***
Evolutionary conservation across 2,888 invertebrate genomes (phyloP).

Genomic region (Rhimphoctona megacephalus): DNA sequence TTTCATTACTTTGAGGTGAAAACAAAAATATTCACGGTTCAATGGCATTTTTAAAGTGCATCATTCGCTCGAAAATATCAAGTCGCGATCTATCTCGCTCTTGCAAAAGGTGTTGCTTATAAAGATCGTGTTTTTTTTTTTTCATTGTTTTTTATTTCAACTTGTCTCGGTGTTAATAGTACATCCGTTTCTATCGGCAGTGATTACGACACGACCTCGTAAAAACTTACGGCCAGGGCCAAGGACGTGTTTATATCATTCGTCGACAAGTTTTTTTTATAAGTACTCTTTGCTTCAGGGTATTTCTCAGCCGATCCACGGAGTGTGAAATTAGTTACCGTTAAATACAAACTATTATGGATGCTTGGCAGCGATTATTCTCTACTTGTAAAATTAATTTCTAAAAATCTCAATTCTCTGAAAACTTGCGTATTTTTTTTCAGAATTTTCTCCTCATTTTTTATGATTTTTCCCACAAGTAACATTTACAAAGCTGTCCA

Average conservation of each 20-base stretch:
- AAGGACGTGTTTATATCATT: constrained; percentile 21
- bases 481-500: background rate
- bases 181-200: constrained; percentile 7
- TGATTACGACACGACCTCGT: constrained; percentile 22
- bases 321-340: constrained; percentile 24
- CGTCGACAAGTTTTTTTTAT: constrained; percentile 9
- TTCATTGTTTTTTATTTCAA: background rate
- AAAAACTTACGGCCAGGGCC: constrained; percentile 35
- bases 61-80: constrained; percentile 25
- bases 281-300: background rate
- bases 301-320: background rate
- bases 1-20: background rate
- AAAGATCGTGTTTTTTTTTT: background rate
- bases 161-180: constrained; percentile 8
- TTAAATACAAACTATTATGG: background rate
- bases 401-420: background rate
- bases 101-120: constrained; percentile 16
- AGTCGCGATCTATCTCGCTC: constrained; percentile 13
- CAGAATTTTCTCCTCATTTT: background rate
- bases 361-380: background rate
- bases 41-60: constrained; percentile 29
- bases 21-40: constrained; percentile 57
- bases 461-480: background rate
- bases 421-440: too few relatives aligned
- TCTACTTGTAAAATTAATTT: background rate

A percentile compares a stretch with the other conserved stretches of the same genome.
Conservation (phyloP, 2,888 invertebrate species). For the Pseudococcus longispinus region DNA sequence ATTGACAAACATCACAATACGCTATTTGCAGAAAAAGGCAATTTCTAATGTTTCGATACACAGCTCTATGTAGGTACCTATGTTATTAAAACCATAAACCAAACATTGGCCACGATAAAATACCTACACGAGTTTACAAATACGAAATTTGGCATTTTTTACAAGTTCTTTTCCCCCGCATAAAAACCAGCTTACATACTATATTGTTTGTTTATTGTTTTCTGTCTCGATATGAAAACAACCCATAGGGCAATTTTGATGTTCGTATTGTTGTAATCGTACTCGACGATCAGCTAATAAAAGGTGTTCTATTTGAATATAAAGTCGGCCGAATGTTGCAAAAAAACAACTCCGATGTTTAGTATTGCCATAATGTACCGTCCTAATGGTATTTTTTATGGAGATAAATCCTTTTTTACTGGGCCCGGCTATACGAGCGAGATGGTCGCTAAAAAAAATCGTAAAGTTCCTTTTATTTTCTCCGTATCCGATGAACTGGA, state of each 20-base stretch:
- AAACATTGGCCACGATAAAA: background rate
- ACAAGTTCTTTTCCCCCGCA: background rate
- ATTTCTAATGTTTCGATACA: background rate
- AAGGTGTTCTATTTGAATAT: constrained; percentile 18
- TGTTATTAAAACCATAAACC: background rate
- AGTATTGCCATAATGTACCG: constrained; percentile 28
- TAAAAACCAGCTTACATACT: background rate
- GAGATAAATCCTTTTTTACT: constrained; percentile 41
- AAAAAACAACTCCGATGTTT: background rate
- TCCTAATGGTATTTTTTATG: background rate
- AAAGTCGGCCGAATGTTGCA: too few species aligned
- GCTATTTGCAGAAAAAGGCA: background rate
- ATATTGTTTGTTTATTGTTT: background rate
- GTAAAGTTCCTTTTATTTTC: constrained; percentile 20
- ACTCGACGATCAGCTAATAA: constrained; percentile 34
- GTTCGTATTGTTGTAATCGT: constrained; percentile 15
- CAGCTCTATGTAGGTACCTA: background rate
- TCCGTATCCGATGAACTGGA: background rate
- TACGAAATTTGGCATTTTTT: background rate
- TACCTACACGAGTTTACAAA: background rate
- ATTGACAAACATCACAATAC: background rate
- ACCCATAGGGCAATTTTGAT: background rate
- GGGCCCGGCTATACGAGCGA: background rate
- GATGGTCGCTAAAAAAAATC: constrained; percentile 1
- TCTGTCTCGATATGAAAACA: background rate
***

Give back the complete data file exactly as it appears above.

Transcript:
Evolutionary conservation across 2,888 invertebrate genomes (phyloP).

Genomic region (Rhimphoctona megacephalus): DNA sequence TTTCATTACTTTGAGGTGAAAACAAAAATATTCACGGTTCAATGGCATTTTTAAAGTGCATCATTCGCTCGAAAATATCAAGTCGCGATCTATCTCGCTCTTGCAAAAGGTGTTGCTTATAAAGATCGTGTTTTTTTTTTTTCATTGTTTTTTATTTCAACTTGTCTCGGTGTTAATAGTACATCCGTTTCTATCGGCAGTGATTACGACACGACCTCGTAAAAACTTACGGCCAGGGCCAAGGACGTGTTTATATCATTCGTCGACAAGTTTTTTTTATAAGTACTCTTTGCTTCAGGGTATTTCTCAGCCGATCCACGGAGTGTGAAATTAGTTACCGTTAAATACAAACTATTATGGATGCTTGGCAGCGATTATTCTCTACTTGTAAAATTAATTTCTAAAAATCTCAATTCTCTGAAAACTTGCGTATTTTTTTTCAGAATTTTCTCCTCATTTTTTATGATTTTTCCCACAAGTAACATTTACAAAGCTGTCCA

Average conservation of each 20-base stretch:
- AAGGACGTGTTTATATCATT: constrained; percentile 21
- bases 481-500: background rate
- bases 181-200: constrained; percentile 7
- TGATTACGACACGACCTCGT: constrained; percentile 22
- bases 321-340: constrained; percentile 24
- CGTCGACAAGTTTTTTTTAT: constrained; percentile 9
- TTCATTGTTTTTTATTTCAA: background rate
- AAAAACTTACGGCCAGGGCC: constrained; percentile 35
- bases 61-80: constrained; percentile 25
- bases 281-300: background rate
- bases 301-320: background rate
- bases 1-20: background rate
- AAAGATCGTGTTTTTTTTTT: background rate
- bases 161-180: constrained; percentile 8
- TTAAATACAAACTATTATGG: background rate
- bases 401-420: background rate
- bases 101-120: constrained; percentile 16
- AGTCGCGATCTATCTCGCTC: constrained; percentile 13
- CAGAATTTTCTCCTCATTTT: background rate
- bases 361-380: background rate
- bases 41-60: constrained; percentile 29
- bases 21-40: constrained; percentile 57
- bases 461-480: background rate
- bases 421-440: too few relatives aligned
- TCTACTTGTAAAATTAATTT: background rate

A percentile compares a stretch with the other conserved stretches of the same genome.
Conservation (phyloP, 2,888 invertebrate species). For the Pseudococcus longispinus region DNA sequence ATTGACAAACATCACAATACGCTATTTGCAGAAAAAGGCAATTTCTAATGTTTCGATACACAGCTCTATGTAGGTACCTATGTTATTAAAACCATAAACCAAACATTGGCCACGATAAAATACCTACACGAGTTTACAAATACGAAATTTGGCATTTTTTACAAGTTCTTTTCCCCCGCATAAAAACCAGCTTACATACTATATTGTTTGTTTATTGTTTTCTGTCTCGATATGAAAACAACCCATAGGGCAATTTTGATGTTCGTATTGTTGTAATCGTACTCGACGATCAGCTAATAAAAGGTGTTCTATTTGAATATAAAGTCGGCCGAATGTTGCAAAAAAACAACTCCGATGTTTAGTATTGCCATAATGTACCGTCCTAATGGTATTTTTTATGGAGATAAATCCTTTTTTACTGGGCCCGGCTATACGAGCGAGATGGTCGCTAAAAAAAATCGTAAAGTTCCTTTTATTTTCTCCGTATCCGATGAACTGGA, state of each 20-base stretch:
- AAACATTGGCCACGATAAAA: background rate
- ACAAGTTCTTTTCCCCCGCA: background rate
- ATTTCTAATGTTTCGATACA: background rate
- AAGGTGTTCTATTTGAATAT: constrained; percentile 18
- TGTTATTAAAACCATAAACC: background rate
- AGTATTGCCATAATGTACCG: constrained; percentile 28
- TAAAAACCAGCTTACATACT: background rate
- GAGATAAATCCTTTTTTACT: constrained; percentile 41
- AAAAAACAACTCCGATGTTT: background rate
- TCCTAATGGTATTTTTTATG: background rate
- AAAGTCGGCCGAATGTTGCA: too few species aligned
- GCTATTTGCAGAAAAAGGCA: background rate
- ATATTGTTTGTTTATTGTTT: background rate
- GTAAAGTTCCTTTTATTTTC: constrained; percentile 20
- ACTCGACGATCAGCTAATAA: constrained; percentile 34
- GTTCGTATTGTTGTAATCGT: constrained; percentile 15
- CAGCTCTATGTAGGTACCTA: background rate
- TCCGTATCCGATGAACTGGA: background rate
- TACGAAATTTGGCATTTTTT: background rate
- TACCTACACGAGTTTACAAA: background rate
- ATTGACAAACATCACAATAC: background rate
- ACCCATAGGGCAATTTTGAT: background rate
- GGGCCCGGCTATACGAGCGA: background rate
- GATGGTCGCTAAAAAAAATC: constrained; percentile 1
- TCTGTCTCGATATGAAAACA: background rate